“The greatest among you must be your servant. Whoever exalts himself will be humbled; but whoever humbles himself will be exalted.” Mt. 23:12
“I believe the root of all evil is the abuse of power.”
These words by the writer Patricia Cornwell are strongly reflected in today’s Gospel.
One of the most primary concepts in Sacred Scripture is the critique of the misuse of power.
This criticism can be found in almost every biblical story from the garden of Eden to the Egyptian pharaohs to the Israelite kings to Pontius Pilate to the sweeping condemnation found in the Book of Revelation.
Power, and how it is abused, is a primary scriptural story line that reaches into almost every dimension of life including the worlds of work, politics, church, marriage, relationships, and even parenting.
This same issue of the misuse of power is central to the teaching of Jesus in today’s Gospel. Here we find Jesus arguing in a passionate way what the good use of power looks like over against its opposite.
Good power, Jesus passionately argues, embraces a selfless, benevolent dimension. It involves the sharing of burdens, not the imposition of millstones around the necks of others.
Admittedly, this argument of Jesus requires a serious upgrade in human consciousness. It is clearly the opposite of trying to demonstrate our vanity and greed, the opposite of seeking vengeance and domination, the opposite of desperately advancing ourselves to suppress others.
Notice, for example, the contrast that Jesus emphasizes between the bad use of power and the good:
“Do whatever the scribes and Pharisees teach you … but do not do what they do.”
Because “They do not practice what they preach …. They do all their deeds to be seen by others ….”
In contrast to this misuse of power, Jesus offers an opposing view:
“The greatest among you will be your servant. All who exalt themselves will be humbled, and all who humble themselves will be exalted.”
This teaching represents the heart of the ethics that must belong to the new faith community that Jesus is founding. Implied in His teaching about the proper use of power are at least four major themes.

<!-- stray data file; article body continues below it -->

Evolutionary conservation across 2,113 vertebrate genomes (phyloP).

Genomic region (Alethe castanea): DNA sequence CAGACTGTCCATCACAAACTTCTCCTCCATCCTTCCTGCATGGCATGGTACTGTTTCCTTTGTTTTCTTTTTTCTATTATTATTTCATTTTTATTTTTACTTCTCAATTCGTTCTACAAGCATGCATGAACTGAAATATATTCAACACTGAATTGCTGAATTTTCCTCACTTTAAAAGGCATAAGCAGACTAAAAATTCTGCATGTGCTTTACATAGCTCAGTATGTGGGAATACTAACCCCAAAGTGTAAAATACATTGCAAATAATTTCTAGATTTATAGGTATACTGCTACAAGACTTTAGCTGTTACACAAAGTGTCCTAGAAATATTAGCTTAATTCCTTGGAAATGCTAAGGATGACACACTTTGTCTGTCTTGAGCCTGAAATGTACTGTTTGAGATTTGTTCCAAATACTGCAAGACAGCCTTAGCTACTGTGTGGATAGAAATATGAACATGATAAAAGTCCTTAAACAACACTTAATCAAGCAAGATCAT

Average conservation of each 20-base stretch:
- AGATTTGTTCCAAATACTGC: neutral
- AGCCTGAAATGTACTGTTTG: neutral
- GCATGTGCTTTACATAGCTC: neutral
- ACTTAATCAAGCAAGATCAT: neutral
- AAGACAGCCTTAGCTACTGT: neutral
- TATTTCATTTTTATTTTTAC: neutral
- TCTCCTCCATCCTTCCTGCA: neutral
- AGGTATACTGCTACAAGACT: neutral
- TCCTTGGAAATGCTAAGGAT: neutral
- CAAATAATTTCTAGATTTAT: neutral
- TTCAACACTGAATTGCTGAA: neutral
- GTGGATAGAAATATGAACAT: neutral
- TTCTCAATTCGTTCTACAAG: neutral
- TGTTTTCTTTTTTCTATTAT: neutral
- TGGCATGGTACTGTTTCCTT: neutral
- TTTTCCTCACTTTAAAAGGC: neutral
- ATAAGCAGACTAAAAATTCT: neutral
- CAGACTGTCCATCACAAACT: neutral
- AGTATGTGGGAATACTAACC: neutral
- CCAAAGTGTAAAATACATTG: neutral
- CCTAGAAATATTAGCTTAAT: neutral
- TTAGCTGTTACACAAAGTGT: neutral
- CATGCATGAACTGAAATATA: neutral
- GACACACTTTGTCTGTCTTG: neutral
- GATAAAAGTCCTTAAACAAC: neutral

Make your walk and your talk the same. Central to this teaching is the connection that needs to exist between word and deed. We are what we do, not what we say.
Make certain that your use of power is always directed to love towards others. The law of love involves not preaching or teaching as much as doing. Action is what makes the difference.
Piety is an internal affair of the heart. It is not about impressing people or looking for ways to be honored and glorified.
We are all called to a life of holiness, not just those in leadership positions. It is not the “job” of only priests and ministers and religious leaders to be holy. The call from Jesus to live a new kind of life, embracing a new view of power, extends to all.
The good use of power involves developing a new kind of language, a new set of words – words like “The greatest among you will be your servant. All who exalt themselves will be humbled.”
It’s the kind of language that Jesus promotes in today’s Gospel.
It’s the language that protects children, the poor, the hungry, the dismissed, the irrelevant, the less-than’s.
It’s the kind of language that moves us as a people from violence to nonviolence, from imperial power to relational power, from domination to transformation.
It’s the kind of language that leads us to lives of kindness.
And, as Mark Twain reminds us:
“Kindness is the language which the deaf can hear and the blind can see.”
Ted Wolgamot, Psy.D.